The following week, we visited the Lowell Mills to continue learning about labor in this time period. First, our guide brought us to an interactive mill room, where we experienced a range of jobs, along with worker responsibilities and mill conditions. We discussed the consequences of pay cuts and lack of representation, and finally the workers organized a strike. Next, we learned about child labor all around the world. It was shocking and disappointing to learn that child labor persists today. Next, we went to the weaving room where we heard and saw real powered looms in action. Then, we visited a boarding house where mill girls would have stayed at, and we answered a few more question there. Finally, we went downstairs in the boarding house and met two awesome park rangers who gave us time to ask any remaining questions. I had a fascinating time at Lowell, I learned many things about child labor, mill life, and strikes.

Overall, these two field trips where a productive start to our year and helped us learn how to report on people, ask good questions, and find out about daily life in the 1840’s. These intriguing field trips to Sturbridge Village and Lowell National Park have left their mark. History can be transmitted in many ways, and these field trips were exceptional experiences!

Late Night Politickin'

A guest post by 11th grader Madi.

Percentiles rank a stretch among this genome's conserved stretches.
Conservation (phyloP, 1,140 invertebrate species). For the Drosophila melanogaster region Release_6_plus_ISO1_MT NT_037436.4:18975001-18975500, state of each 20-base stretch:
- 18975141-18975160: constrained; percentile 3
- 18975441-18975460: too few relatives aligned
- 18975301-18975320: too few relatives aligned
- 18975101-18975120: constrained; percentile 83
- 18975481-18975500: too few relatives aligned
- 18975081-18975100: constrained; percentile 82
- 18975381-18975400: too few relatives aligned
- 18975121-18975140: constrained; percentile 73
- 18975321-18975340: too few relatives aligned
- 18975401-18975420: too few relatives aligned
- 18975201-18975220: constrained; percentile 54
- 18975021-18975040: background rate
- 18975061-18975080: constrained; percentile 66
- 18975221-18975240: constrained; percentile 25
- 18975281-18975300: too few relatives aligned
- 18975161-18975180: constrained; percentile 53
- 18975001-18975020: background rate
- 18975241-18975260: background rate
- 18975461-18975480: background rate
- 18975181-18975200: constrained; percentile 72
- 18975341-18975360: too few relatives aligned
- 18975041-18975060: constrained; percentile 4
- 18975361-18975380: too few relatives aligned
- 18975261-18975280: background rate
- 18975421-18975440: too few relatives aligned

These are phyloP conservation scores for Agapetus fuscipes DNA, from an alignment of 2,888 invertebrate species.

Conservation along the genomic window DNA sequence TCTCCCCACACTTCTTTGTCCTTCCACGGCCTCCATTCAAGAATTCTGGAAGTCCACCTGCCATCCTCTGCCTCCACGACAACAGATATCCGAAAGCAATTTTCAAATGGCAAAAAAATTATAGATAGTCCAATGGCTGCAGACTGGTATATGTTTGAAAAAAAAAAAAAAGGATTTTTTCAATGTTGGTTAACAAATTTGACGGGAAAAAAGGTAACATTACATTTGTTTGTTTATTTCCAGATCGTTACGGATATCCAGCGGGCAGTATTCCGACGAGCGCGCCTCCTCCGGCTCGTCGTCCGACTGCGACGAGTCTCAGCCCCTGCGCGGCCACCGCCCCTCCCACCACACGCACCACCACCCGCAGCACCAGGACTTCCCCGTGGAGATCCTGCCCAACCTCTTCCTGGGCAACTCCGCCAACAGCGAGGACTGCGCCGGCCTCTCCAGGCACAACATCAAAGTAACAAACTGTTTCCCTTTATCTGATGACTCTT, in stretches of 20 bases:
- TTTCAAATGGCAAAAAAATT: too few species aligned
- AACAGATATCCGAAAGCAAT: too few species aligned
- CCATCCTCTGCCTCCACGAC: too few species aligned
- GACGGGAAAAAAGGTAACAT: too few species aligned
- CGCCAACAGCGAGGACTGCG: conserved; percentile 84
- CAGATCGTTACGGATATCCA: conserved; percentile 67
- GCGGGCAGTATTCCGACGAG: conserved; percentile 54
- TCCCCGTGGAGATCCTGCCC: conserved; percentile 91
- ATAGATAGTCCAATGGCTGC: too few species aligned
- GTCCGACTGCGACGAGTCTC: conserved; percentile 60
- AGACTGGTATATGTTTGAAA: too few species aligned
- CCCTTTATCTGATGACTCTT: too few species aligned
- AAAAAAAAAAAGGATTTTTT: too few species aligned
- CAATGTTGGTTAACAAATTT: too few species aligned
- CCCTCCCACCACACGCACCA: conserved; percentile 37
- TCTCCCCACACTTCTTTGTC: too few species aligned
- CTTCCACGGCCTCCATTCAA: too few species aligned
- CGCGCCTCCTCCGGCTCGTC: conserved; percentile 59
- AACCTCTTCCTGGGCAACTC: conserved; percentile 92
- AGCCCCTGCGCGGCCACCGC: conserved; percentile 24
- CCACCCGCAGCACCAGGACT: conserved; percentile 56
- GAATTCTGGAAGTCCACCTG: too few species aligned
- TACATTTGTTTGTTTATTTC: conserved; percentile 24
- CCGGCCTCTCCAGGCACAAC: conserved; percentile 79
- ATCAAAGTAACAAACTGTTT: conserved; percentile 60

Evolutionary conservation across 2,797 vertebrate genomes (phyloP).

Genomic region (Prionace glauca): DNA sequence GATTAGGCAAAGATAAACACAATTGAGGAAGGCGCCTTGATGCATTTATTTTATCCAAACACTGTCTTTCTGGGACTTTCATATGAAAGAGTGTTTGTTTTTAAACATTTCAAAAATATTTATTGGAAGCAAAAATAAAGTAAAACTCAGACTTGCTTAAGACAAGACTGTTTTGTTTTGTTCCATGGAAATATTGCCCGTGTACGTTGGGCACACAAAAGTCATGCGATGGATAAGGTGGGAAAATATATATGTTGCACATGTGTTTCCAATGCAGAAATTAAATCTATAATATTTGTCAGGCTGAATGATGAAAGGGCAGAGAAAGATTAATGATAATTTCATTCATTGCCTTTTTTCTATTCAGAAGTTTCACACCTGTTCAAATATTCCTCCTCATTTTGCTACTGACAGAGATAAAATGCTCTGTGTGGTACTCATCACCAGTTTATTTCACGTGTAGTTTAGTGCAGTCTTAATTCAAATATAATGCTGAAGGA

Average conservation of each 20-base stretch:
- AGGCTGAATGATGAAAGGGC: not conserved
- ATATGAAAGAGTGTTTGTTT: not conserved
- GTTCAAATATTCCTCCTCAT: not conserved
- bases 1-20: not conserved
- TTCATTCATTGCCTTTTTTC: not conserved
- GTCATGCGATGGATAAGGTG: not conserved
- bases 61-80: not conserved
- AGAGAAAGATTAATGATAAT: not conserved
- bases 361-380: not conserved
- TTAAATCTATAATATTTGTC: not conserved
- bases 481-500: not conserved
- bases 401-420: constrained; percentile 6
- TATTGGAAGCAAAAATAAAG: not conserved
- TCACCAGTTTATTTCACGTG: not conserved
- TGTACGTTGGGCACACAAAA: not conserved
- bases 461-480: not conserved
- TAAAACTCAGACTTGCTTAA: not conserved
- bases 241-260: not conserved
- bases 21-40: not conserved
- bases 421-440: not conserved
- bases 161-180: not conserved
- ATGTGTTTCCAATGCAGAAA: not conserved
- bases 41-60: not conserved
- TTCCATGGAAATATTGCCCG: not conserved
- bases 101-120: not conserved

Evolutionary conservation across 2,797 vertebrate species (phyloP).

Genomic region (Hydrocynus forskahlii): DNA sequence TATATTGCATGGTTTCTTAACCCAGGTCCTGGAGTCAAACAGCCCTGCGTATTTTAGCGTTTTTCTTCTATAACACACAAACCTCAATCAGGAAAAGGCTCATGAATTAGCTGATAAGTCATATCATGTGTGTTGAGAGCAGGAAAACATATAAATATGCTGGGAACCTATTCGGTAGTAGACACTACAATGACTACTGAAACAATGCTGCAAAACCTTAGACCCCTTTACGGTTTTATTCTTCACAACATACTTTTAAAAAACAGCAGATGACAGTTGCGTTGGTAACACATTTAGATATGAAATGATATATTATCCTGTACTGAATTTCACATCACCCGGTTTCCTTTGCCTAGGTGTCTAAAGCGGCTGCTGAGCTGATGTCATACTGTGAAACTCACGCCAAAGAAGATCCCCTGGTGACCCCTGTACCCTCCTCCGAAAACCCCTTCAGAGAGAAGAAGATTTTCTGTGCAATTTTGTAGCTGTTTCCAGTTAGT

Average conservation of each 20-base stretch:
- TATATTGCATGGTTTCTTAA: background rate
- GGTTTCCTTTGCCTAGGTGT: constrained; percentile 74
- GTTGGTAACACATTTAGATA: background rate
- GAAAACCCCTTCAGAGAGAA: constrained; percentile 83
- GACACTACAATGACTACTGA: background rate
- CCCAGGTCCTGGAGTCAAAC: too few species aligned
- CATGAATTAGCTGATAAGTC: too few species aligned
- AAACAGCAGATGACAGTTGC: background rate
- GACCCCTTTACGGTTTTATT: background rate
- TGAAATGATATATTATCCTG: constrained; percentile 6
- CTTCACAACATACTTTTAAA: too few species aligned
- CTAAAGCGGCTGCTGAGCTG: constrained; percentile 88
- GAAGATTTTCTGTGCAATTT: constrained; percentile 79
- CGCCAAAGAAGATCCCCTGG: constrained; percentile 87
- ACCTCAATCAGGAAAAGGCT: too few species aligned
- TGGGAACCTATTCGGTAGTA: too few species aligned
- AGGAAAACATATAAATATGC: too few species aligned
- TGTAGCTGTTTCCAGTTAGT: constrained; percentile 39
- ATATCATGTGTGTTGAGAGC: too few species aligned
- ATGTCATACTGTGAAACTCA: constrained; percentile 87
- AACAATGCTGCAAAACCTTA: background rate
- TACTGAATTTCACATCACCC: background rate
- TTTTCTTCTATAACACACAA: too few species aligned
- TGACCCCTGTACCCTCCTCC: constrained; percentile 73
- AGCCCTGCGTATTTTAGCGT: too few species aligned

***

Last weekend, seven high schools students attended Boston University’s 15th annual Model United Nations at the Park Plaza. There, we discussed and debated a wide variety of issues -- from the role of the  FBI in the Watergate Scandal to the merits of the Spanish Inquisition in the court of Queen Isabella I and King Ferdinand II in 1494. Some of us simulated the U.S. Congress and worked to build the framework for nuclear deals in Iran, some discussed peacekeeping operations in China, and others were assigned to the House Un-American Activities Committee, where they were made responsible for identifying and  jailing communists during the Red Scare.

While normal committee meetings are always fun and interesting, nothing was more exciting than the midnight committee sessions several of us experienced early Saturday morning. We worked until dawn to try and prevent Russia from expanding the Trans-Siberian Railroad closer to Japanese presence on the Korean peninsula while Russia worked to destroy Japan’s naval presence in Port Arthur. There was certainly a thrill in getting woken up and taken downstairs to deal with a crisis, much like in the real world where diplomats frequently have their sleep interrupted with pressing international issues.

We also spent the weekend eating delicious Vietnamese food and socializing with students from different schools. Our lovely science teacher Stephanie also popped in for a visit to cheer us on.
All in all, it was a lovely weekend with lots of foreign affairs and fun. Oh, and by the way, the Trans-Siberian Railroad was successfully restricted. All in a day (and late night)'s work.

 

Juniors Present Their Yearlong Projects

On May 29th, seven researchers presented their Junior Year Research Projects, the final element of a year's worth of research, writing, and interviews. Research topics included women's representation in comic books, the influence of social media on adolescents with depression, and a comparison between the civil rights protests of the 1960s to those occurring today. To showcase their work, students generated original documentaries, autobiographical graphic novels, and animated public service announcements. Check out some of their projects here. Excellent work, researchers!